AM in an interview on writing and storytelling after winning the 2013 nobel prize in literature  -  fb/am - 2013
Munro revealed earlier this year that her latest book -  Dear Life -  2012 - would be her last.
In an interview she said the novel was "a little more special in that I'm probably not going to write anymore".
She continued:   It's nice to go out with a bang.
Not that I didn't love writing, but I think you do get to a stage where you sort of think about your life in a different way.
And perhaps, when you're my age, you don't wish to be alone as much as a writer has to be. It's like at the wrong end of life, sort of becoming very sociable.
In 2009, Munro revealed she had been receiving treatment for cancer. She also had bypass surgery for a heart condition.
bbc.co.uk
.
retirement ?
Ms. Munro said she continues to have ideas about stories amid an internal debate over what to do with them.
' Every day I have mixed messages to myself over whether I will retire.   I have promised to retire but now and then I get an idea ' .
she will not allow her works to be published posthumously.    ' destroy them '
blogs.wsj.com - 2013
.

you seem to have a very simple view on things
Do I ?   Well, yes.
well, I read somewhere that you want things to be explained in an easy way
Yes, I do.   But I never think that I want to explain things more easily, that’s just the way I write.     I think I write naturally in an easy way, without thinking that this was to be made easier.
our reporter - sunnewsonline.com - 2014




DEAR LIFE - USCIRNE VIVI

Di certe cose diciamo che non si possono perdonare o che non ce le perdoneremo mai. E invece poi lo facciamo, lo facciamo di continuo.
.

Scrivere alla vita, scrivere la vita per uscirne vivi. Reggersi forte al filo del discorso per non lasciarlo andare. Tesserlo ancora una volta per tornare alla breve essenza del narrare. Chiuderlo, forse, con un nodo che raggruppa in un finale gli ultimi quattro pezzi di questo libro, a detta della stessa autrice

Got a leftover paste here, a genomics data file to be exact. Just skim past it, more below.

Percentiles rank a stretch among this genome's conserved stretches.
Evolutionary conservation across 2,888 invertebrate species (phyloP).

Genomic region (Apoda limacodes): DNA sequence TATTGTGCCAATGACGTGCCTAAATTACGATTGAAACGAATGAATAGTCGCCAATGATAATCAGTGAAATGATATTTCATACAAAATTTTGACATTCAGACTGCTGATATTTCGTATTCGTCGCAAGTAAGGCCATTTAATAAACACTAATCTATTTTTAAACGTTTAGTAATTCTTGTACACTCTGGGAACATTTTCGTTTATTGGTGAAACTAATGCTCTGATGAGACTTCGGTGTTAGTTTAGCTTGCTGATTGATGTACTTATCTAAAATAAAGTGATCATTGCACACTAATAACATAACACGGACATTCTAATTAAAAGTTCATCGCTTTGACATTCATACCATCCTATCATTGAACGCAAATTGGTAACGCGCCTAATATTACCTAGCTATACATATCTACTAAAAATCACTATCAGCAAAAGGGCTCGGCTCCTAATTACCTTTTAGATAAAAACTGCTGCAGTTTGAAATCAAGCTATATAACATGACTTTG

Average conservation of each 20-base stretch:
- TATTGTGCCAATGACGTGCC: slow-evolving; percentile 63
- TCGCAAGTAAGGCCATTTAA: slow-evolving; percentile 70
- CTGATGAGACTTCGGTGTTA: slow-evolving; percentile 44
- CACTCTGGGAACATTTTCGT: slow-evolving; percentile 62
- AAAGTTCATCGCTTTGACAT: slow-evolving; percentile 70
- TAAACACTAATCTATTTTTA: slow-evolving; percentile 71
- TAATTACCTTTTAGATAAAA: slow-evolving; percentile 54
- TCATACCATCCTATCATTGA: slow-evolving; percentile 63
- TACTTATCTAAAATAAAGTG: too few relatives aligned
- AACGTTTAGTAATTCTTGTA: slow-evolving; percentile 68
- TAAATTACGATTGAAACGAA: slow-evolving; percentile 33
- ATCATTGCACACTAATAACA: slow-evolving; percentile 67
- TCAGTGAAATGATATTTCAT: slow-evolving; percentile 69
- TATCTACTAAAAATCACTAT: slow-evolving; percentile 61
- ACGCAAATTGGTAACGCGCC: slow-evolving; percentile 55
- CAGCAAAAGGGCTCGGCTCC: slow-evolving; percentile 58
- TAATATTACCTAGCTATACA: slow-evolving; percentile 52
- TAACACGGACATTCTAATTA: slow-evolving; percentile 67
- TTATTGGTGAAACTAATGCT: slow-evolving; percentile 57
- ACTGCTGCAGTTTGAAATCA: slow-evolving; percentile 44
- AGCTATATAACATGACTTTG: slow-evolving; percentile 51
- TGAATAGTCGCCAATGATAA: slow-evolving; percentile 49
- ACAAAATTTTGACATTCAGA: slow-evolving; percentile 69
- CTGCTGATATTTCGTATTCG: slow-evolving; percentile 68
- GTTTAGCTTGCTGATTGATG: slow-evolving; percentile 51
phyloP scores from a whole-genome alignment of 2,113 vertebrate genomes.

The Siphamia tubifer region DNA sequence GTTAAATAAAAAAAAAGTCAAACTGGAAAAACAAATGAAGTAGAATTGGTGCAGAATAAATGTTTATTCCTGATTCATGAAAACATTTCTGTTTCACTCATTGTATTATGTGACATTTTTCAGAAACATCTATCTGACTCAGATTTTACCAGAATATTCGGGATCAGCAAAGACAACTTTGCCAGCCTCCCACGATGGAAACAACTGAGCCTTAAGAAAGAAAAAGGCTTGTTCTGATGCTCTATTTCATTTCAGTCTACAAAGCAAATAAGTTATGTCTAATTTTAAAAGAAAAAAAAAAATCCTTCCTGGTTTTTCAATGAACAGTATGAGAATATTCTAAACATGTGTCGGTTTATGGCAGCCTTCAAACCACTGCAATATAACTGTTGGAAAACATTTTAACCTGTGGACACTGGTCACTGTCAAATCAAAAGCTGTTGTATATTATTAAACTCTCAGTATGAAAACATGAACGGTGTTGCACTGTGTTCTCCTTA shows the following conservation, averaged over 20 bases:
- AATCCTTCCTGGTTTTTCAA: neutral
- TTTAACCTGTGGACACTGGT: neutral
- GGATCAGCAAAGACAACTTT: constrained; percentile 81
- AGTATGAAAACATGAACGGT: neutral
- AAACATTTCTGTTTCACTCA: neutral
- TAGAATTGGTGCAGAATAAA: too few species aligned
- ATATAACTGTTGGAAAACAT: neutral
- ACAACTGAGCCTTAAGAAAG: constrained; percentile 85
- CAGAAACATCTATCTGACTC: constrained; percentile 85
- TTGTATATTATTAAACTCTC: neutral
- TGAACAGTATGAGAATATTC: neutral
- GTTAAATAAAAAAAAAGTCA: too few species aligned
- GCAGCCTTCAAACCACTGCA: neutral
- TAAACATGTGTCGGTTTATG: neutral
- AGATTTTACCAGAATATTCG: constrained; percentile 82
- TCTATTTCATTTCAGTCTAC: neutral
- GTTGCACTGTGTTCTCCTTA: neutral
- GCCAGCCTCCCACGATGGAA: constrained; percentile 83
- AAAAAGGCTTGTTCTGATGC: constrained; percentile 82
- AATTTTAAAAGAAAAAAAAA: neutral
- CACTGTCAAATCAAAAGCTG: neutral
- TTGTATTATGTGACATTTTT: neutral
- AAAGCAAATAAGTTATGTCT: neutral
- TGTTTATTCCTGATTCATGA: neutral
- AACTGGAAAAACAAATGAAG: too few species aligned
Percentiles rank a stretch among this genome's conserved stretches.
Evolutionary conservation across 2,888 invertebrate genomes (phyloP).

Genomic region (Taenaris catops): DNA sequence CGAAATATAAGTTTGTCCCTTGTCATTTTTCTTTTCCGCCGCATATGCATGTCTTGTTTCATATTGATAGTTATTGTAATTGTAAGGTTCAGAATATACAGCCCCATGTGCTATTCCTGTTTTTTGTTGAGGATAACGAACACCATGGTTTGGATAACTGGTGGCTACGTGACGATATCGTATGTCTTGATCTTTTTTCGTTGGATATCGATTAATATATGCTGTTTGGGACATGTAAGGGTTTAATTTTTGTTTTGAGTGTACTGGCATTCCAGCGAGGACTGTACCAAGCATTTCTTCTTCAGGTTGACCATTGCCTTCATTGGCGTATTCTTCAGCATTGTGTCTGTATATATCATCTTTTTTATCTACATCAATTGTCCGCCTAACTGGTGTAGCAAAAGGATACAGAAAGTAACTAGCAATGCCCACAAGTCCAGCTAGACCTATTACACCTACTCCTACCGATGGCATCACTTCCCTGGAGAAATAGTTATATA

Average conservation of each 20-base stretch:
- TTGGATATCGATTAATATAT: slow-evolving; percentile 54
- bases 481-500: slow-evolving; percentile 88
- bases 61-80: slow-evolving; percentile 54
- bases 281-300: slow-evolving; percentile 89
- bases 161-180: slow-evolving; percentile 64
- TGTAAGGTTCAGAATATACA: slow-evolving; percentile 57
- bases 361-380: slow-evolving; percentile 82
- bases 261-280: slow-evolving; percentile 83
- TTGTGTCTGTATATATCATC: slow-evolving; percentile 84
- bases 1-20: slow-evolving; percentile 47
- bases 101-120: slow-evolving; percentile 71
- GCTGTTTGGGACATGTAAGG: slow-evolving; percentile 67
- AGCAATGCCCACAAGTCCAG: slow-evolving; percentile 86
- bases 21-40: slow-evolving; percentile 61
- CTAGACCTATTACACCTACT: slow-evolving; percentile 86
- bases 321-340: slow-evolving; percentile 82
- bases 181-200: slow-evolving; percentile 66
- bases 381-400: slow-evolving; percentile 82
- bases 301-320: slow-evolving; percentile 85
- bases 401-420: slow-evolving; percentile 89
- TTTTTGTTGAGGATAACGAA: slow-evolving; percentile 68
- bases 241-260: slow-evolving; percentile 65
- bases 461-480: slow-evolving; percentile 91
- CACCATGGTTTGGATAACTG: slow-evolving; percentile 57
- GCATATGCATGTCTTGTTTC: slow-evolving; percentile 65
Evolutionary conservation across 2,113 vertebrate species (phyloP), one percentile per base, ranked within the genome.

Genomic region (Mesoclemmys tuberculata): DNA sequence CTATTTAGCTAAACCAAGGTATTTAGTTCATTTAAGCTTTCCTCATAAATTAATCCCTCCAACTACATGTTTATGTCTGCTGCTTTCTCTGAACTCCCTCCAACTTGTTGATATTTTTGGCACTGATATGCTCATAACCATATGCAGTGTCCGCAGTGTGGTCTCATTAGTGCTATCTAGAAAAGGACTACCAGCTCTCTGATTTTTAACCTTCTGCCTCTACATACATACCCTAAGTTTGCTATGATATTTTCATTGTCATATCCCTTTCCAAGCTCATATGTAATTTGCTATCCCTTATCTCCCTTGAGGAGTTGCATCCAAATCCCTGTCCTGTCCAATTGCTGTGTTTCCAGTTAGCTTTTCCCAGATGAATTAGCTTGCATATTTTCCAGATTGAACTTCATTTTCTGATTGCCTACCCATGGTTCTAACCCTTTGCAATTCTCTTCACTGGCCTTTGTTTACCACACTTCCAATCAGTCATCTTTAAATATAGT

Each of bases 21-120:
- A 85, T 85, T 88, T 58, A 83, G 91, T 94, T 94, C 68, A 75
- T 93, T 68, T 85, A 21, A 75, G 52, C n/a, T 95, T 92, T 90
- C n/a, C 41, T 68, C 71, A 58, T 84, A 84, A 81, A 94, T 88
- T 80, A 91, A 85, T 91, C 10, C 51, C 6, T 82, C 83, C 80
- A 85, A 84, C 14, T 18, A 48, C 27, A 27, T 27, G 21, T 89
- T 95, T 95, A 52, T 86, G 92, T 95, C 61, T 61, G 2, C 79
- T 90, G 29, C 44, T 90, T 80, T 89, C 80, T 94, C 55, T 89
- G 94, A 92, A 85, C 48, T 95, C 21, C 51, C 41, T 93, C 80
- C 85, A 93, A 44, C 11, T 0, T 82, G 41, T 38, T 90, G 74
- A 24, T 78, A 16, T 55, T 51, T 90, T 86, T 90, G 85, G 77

autobiografici nel sentire sebbene non, talvolta, interamente nei fatti. Le prime e le ultime cose - e le più private - che ho da dire sulla mia vita.

einaudi - 2014
.
SHE WOULD LIVE NOW, NOT READ. SHE'D LEFT HER CLOTHES HANGING IN THE CLOSET AND HER HIGH-HEELED SHOES IN THEIR SHOE TREES. HER DIAMOND RING AND HER WEDDING RING ON THE DRESSER. HER SILK NIGHTDRESSES IN THEIR DRAWER.
gravel  - included in dear life - fb/am - 2016
.

film Hateship Loveship based on the short story
Hateship, Friendship, Courtship, Loveship, Marriage .
And now such a warm commotion, such busy love.
fb/am - 2014
Vintage Shorts' celebration of Short Story Month
' Years ago,before the trains stopped running on so many of the branch lines, a woman with a high, freckled forehead and a frizz of reddish hair came into the railway station and inquired about shipping furniture. '

hateship, friendship, courtship, loveship, marriage
fb/am - 2016
I thought it was a dream. It was you.
There's a kind of tension that if I'm getting a story right I can feel right away and I don't feel that when I try to write a novel.
I kind of want a moment that's explosive and I want everything gathered into that.
fb/am - 2014
.
.
.

A woman goes to her doctor to have a prescription renewed.
But the doctor is not there. It's her day off. In fact the woman has got the day wrong, she has mixed up Monday with Tuesday.
This is the very thing she wanted to talk to the doctor about, as well as renewing the prescription. She has wondered if her mind is slipping a bit.
"What a laugh," she has expected the doctor to say. "Your mind. You of all people."
- It isn't that the doctor knows her all that well, but they do have friends in common. -

in sight of the lake - fb/am - 2014
.
.
.

People are curious. A few people are.
They will be driven to find things out, even trivial things. They will put things together, knowing all along that they may be mistaken. You see them going around with notebooks, scraping the dirt off gravestones, reading microfilm, just in the hope of seeing this trickle in time, making a connection, rescuing one thing from the rubbish.
And they may get it wrong, after all. I may have got it wrong.
menesetung - friend of my youth - 1990 - fb/am
.
.
.